Advertisement

The Telecoupled Arctic: Assessing Stakeholder Narratives of Non-Arctic States

  • Eric Paglia
Chapter
Part of the Palgrave Studies in the History of Science and Technology book series (PSHST)

Abstract

This chapter explores how Arctic boundaries are being reconceived by external states claiming a stake in the region’s future. The telecoupling concept is employed to analyse multiple inter-latitudinal linkages that non-Arctic states mobilize in stakeholder narratives intended to legitimate their participation in Arctic governance and development. Through analysis of government documents and public pronouncements of non-Arctic states seeking to remain or become Arctic Council observers, the stakeholder narratives’ constituent elements—termed “legitimizers”—are identified, categorized and compared within and between European and Asian states. Reminiscent of Vilhjalmur Stefansson’s “polar Mediterranean” metaphor, the region that emerges from these narratives is characterized by telecouplings that legitimate and link mid-latitude states to the Far North, suggesting a Telecoupled Arctic extending far beyond traditional geographic conceptions of the Arctic.

Keywords

Arctic Council Observer status Telecoupling 

References

  1. Avango, Dag, Louwrens Hacquebord, Ypie Aalders, and Hidde De Haas. “Between Markets and Geo-Politics: Natural Resource Exploitation on Spitsbergen from 1600 to the Present Day.” Polar Record 47, no. 1 (2011): 29–39.Google Scholar
  2. Braudel, Fernand. The Mediterranean and the Mediterranean World in the Age of Philip II: Volume I. Berkeley: University of California Press, 1995.Google Scholar
  3. Byers, Michael. Who Owns the Arctic? Understanding Sovereignty Disputes in the North. Vancouver: Douglas & McIntyre, 2009.Google Scholar
  4. Christensen, Miyase, Annika E. Nilsson, and Nina Wormbs, eds. Media and the Politics of Arctic Climate Change: When the Ice Breaks. New York: Palgrave Macmillan, 2013.Google Scholar
  5. Depledge, Duncan, and Klaus Dodds. “The UK and the Arctic: The Strategic Gap.” Rusi Journal 156, no. 3 (2011): 72–79.Google Scholar
  6. Dodds, Klaus. “A Polar Mediterranean? Accessibility, Resources and Sovereignty in the Arctic Ocean.” Global Policy 1, no. 3 (2010): 303–311.Google Scholar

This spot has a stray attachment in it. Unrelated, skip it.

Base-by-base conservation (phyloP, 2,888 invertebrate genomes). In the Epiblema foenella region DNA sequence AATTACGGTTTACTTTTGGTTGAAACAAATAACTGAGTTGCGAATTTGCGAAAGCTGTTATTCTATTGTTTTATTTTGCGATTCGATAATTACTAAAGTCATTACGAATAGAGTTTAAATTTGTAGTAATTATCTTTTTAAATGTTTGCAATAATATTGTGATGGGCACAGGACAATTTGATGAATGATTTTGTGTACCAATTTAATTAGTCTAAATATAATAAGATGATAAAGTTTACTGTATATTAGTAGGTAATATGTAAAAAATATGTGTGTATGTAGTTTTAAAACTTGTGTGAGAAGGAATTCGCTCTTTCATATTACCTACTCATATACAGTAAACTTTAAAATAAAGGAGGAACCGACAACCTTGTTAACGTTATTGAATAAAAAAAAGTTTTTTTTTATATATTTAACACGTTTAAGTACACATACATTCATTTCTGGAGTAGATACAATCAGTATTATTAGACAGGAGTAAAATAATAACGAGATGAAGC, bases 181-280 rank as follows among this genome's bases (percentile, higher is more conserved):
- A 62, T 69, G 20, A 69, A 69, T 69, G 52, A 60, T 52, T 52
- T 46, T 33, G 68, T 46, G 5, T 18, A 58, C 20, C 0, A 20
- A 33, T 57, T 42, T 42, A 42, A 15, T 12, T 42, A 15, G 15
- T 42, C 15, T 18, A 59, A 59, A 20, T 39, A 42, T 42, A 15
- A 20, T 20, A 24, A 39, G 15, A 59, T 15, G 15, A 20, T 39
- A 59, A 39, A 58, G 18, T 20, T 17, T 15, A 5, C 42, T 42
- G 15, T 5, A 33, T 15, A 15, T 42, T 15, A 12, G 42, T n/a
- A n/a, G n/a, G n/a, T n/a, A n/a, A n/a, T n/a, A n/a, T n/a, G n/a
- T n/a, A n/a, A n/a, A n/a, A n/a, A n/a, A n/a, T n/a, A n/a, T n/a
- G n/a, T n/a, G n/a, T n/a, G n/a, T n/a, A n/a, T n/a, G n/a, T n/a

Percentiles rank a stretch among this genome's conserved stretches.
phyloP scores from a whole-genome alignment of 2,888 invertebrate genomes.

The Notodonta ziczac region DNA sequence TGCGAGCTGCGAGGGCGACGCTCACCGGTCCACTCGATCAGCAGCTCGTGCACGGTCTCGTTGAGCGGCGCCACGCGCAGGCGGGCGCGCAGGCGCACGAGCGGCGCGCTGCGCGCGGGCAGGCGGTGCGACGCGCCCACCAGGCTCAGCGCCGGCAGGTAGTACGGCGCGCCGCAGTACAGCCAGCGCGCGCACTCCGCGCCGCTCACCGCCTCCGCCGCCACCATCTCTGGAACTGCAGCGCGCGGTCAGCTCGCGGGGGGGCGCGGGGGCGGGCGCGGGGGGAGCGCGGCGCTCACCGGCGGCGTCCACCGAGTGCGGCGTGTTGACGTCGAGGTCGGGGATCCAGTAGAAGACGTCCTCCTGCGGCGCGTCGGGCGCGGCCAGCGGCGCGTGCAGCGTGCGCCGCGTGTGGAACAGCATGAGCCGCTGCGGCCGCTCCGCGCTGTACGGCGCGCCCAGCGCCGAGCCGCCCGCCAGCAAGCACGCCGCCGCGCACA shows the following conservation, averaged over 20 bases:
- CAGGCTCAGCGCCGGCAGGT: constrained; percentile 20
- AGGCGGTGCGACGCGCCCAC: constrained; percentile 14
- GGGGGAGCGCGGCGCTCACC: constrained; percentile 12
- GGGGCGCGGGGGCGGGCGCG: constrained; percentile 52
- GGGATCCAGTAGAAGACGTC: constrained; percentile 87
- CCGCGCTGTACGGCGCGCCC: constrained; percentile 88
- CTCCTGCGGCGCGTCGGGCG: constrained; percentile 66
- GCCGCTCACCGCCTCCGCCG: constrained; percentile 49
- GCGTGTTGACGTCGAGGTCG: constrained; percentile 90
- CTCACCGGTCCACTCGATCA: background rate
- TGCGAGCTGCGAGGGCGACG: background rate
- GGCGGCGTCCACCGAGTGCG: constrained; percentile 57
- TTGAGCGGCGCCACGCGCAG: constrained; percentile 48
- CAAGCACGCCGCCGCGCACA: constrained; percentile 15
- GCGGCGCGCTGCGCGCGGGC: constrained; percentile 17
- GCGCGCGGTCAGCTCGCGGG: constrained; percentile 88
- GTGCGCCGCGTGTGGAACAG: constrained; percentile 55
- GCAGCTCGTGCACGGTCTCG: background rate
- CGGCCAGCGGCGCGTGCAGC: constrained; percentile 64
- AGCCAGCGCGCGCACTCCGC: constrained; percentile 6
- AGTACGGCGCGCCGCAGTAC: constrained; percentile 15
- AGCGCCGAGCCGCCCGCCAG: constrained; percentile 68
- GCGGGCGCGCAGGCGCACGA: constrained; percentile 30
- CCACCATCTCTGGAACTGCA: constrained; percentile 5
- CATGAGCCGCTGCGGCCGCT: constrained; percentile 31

7. Gao, Yongqi et al. “Arctic Sea Ice and Eurasian Climate: A Review.” Advances in Atmospheric Sciences 32 (2015): 92–114.Google Scholar
  8. Holmes, James. “Open Seas: The Arctic Is the Mediterranean of the 21st Century.” Foreign Policy, October 29, 2012.Google Scholar
  9. Keskitalo, Carina. “International Region-Building: The Development of the Arctic as an International Region.” Cooperation and Conflict 42, no. 2 (2007): 187–205.Google Scholar
  10. Liu, Jianguo et al. “Framing Sustainability in a Telecoupled World.” Ecology and Society 18, no. 2 (2013): 26.Google Scholar
  11. National Research Council of the National Academies. Radiative Forcing of Climate Change: Expanding the Concept and Addressing Uncertainties. Washington: National Academies Press, 2005.Google Scholar
  12. Roberts, Peder, and Eric Paglia. “Science as National Belonging: The Construction of Svalbard as a Norwegian space.” Social Studies of Science 46, no. 6 (2016): 894–911.Google Scholar
  13. Stefansson, Vilhjalmur. The Friendly Arctic: The Story of Five Years in Polar Regions. New York: Macmillan, 1921.Google Scholar
  14. Stefansson, Vilhjalmur. The Northward Course of Empire. New York: Harcourt, Brace and Company, 1922.Google Scholar
  15. Sörlin, Sverker. “Rituals and Resources of Natural History: The North and the Arctic in Swedish Scientific Nationalism.” In Narrating the Arctic: A Cultural History of Nordic Scientific Practices, edited by Michael Bravo and Sverker Sörlin, 73–124. Canton, MA: Watson, 2002.Google Scholar
  16. Sörlin, Sverker. “Introduction: Polar Extensions-Nordic States and Their Polar Strategies.” In Science, Geopolitics and Culture in the Polar Region—Norden Beyond Borders, edited by Sverker Sörlin, 1–19. Farnham: Ashgate, 2013.Google Scholar
  17. Wråkberg, Urban. “IPY Field Stations: Functions and Meanings.” In Legacies and Change in Polar sciences: Historical, Legal and Political Reflections on the International Polar Year, edited by Jessica Shadian and Monica Tennberg, 73–98. Farnham: Ashgate, 2009.Google Scholar
  18. Young, Oran. “Arctic State Changes: Implications for Governance.” Paper presented at 2030 North. Ottawa, Canada, June 1–4, 2009. Accessed 12 December 2017. http://www.arcticgovernance.org/arctic-state-changes-implications-for-governance.4612116-142902.html.

Copyright information

© The Author(s) 2018

Authors and Affiliations

  • Eric Paglia
    • 1
  1. 1.Swedish Defense UniversityStockholmSweden

Personalised recommendations